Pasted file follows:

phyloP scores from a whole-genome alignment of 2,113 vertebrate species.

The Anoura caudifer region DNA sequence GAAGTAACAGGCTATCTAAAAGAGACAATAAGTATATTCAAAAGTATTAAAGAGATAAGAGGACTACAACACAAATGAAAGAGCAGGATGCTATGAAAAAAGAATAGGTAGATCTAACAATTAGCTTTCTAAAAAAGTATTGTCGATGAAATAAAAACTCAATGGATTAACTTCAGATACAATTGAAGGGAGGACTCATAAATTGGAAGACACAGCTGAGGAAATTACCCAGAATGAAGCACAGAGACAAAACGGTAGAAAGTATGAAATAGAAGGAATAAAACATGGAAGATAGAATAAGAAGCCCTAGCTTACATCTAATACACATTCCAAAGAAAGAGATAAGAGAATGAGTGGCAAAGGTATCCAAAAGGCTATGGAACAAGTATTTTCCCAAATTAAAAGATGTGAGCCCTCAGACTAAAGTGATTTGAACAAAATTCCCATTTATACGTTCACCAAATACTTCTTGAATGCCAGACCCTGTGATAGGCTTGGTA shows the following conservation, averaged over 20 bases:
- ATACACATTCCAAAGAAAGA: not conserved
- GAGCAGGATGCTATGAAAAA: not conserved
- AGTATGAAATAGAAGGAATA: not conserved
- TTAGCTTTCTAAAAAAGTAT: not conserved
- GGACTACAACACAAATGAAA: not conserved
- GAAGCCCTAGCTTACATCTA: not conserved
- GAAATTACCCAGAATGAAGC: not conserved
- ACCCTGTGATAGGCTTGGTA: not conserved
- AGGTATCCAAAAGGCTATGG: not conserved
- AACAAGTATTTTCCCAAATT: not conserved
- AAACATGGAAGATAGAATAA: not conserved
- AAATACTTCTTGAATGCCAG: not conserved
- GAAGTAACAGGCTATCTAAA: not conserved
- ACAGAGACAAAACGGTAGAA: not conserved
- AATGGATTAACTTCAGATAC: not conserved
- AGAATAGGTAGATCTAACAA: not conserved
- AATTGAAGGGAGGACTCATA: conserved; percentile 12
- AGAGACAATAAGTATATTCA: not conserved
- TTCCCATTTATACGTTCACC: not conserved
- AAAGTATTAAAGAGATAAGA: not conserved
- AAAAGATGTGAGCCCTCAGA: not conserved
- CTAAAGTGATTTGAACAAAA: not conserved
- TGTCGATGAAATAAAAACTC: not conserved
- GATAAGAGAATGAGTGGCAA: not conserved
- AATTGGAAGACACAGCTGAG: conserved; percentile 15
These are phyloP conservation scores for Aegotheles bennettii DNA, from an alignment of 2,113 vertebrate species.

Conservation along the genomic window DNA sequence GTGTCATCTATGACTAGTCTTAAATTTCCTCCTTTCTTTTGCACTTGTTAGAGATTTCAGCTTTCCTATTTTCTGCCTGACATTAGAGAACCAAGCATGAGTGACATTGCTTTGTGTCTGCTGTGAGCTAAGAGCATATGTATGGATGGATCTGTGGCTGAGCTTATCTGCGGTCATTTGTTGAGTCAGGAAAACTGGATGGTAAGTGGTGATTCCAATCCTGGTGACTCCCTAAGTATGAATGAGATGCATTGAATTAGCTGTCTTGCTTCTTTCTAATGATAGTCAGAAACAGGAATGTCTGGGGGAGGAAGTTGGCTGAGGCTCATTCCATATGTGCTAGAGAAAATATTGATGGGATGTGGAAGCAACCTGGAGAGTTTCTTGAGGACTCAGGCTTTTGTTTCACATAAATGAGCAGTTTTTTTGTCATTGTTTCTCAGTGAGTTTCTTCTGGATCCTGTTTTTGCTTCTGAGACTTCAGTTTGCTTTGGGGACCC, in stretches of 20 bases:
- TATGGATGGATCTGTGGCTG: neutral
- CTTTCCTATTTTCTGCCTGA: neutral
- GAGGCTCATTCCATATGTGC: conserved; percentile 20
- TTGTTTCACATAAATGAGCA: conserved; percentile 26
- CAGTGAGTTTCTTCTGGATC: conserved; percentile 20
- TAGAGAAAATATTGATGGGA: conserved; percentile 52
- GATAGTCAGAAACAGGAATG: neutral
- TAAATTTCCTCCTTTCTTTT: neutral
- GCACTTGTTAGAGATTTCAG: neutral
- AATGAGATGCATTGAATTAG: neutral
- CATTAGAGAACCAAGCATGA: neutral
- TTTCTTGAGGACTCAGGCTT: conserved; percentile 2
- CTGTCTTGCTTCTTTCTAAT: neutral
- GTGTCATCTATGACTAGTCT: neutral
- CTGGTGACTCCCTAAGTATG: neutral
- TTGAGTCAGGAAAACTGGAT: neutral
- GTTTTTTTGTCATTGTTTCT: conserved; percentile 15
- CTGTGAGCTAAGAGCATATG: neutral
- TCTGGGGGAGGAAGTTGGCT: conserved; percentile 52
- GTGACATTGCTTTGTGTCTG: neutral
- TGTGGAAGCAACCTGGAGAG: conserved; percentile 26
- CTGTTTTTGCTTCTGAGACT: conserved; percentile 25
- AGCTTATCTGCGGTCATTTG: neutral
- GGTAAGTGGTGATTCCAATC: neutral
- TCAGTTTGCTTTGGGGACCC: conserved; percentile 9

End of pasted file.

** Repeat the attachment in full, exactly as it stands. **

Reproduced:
phyloP scores from a whole-genome alignment of 2,113 vertebrate species.

The Anoura caudifer region DNA sequence GAAGTAACAGGCTATCTAAAAGAGACAATAAGTATATTCAAAAGTATTAAAGAGATAAGAGGACTACAACACAAATGAAAGAGCAGGATGCTATGAAAAAAGAATAGGTAGATCTAACAATTAGCTTTCTAAAAAAGTATTGTCGATGAAATAAAAACTCAATGGATTAACTTCAGATACAATTGAAGGGAGGACTCATAAATTGGAAGACACAGCTGAGGAAATTACCCAGAATGAAGCACAGAGACAAAACGGTAGAAAGTATGAAATAGAAGGAATAAAACATGGAAGATAGAATAAGAAGCCCTAGCTTACATCTAATACACATTCCAAAGAAAGAGATAAGAGAATGAGTGGCAAAGGTATCCAAAAGGCTATGGAACAAGTATTTTCCCAAATTAAAAGATGTGAGCCCTCAGACTAAAGTGATTTGAACAAAATTCCCATTTATACGTTCACCAAATACTTCTTGAATGCCAGACCCTGTGATAGGCTTGGTA shows the following conservation, averaged over 20 bases:
- ATACACATTCCAAAGAAAGA: not conserved
- GAGCAGGATGCTATGAAAAA: not conserved
- AGTATGAAATAGAAGGAATA: not conserved
- TTAGCTTTCTAAAAAAGTAT: not conserved
- GGACTACAACACAAATGAAA: not conserved
- GAAGCCCTAGCTTACATCTA: not conserved
- GAAATTACCCAGAATGAAGC: not conserved
- ACCCTGTGATAGGCTTGGTA: not conserved
- AGGTATCCAAAAGGCTATGG: not conserved
- AACAAGTATTTTCCCAAATT: not conserved
- AAACATGGAAGATAGAATAA: not conserved
- AAATACTTCTTGAATGCCAG: not conserved
- GAAGTAACAGGCTATCTAAA: not conserved
- ACAGAGACAAAACGGTAGAA: not conserved
- AATGGATTAACTTCAGATAC: not conserved
- AGAATAGGTAGATCTAACAA: not conserved
- AATTGAAGGGAGGACTCATA: conserved; percentile 12
- AGAGACAATAAGTATATTCA: not conserved
- TTCCCATTTATACGTTCACC: not conserved
- AAAGTATTAAAGAGATAAGA: not conserved
- AAAAGATGTGAGCCCTCAGA: not conserved
- CTAAAGTGATTTGAACAAAA: not conserved
- TGTCGATGAAATAAAAACTC: not conserved
- GATAAGAGAATGAGTGGCAA: not conserved
- AATTGGAAGACACAGCTGAG: conserved; percentile 15
These are phyloP conservation scores for Aegotheles bennettii DNA, from an alignment of 2,113 vertebrate species.

Conservation along the genomic window DNA sequence GTGTCATCTATGACTAGTCTTAAATTTCCTCCTTTCTTTTGCACTTGTTAGAGATTTCAGCTTTCCTATTTTCTGCCTGACATTAGAGAACCAAGCATGAGTGACATTGCTTTGTGTCTGCTGTGAGCTAAGAGCATATGTATGGATGGATCTGTGGCTGAGCTTATCTGCGGTCATTTGTTGAGTCAGGAAAACTGGATGGTAAGTGGTGATTCCAATCCTGGTGACTCCCTAAGTATGAATGAGATGCATTGAATTAGCTGTCTTGCTTCTTTCTAATGATAGTCAGAAACAGGAATGTCTGGGGGAGGAAGTTGGCTGAGGCTCATTCCATATGTGCTAGAGAAAATATTGATGGGATGTGGAAGCAACCTGGAGAGTTTCTTGAGGACTCAGGCTTTTGTTTCACATAAATGAGCAGTTTTTTTGTCATTGTTTCTCAGTGAGTTTCTTCTGGATCCTGTTTTTGCTTCTGAGACTTCAGTTTGCTTTGGGGACCC, in stretches of 20 bases:
- TATGGATGGATCTGTGGCTG: neutral
- CTTTCCTATTTTCTGCCTGA: neutral
- GAGGCTCATTCCATATGTGC: conserved; percentile 20
- TTGTTTCACATAAATGAGCA: conserved; percentile 26
- CAGTGAGTTTCTTCTGGATC: conserved; percentile 20
- TAGAGAAAATATTGATGGGA: conserved; percentile 52
- GATAGTCAGAAACAGGAATG: neutral
- TAAATTTCCTCCTTTCTTTT: neutral
- GCACTTGTTAGAGATTTCAG: neutral
- AATGAGATGCATTGAATTAG: neutral
- CATTAGAGAACCAAGCATGA: neutral
- TTTCTTGAGGACTCAGGCTT: conserved; percentile 2
- CTGTCTTGCTTCTTTCTAAT: neutral
- GTGTCATCTATGACTAGTCT: neutral
- CTGGTGACTCCCTAAGTATG: neutral
- TTGAGTCAGGAAAACTGGAT: neutral
- GTTTTTTTGTCATTGTTTCT: conserved; percentile 15
- CTGTGAGCTAAGAGCATATG: neutral
- TCTGGGGGAGGAAGTTGGCT: conserved; percentile 52
- GTGACATTGCTTTGTGTCTG: neutral
- TGTGGAAGCAACCTGGAGAG: conserved; percentile 26
- CTGTTTTTGCTTCTGAGACT: conserved; percentile 25
- AGCTTATCTGCGGTCATTTG: neutral
- GGTAAGTGGTGATTCCAATC: neutral
- TCAGTTTGCTTTGGGGACCC: conserved; percentile 9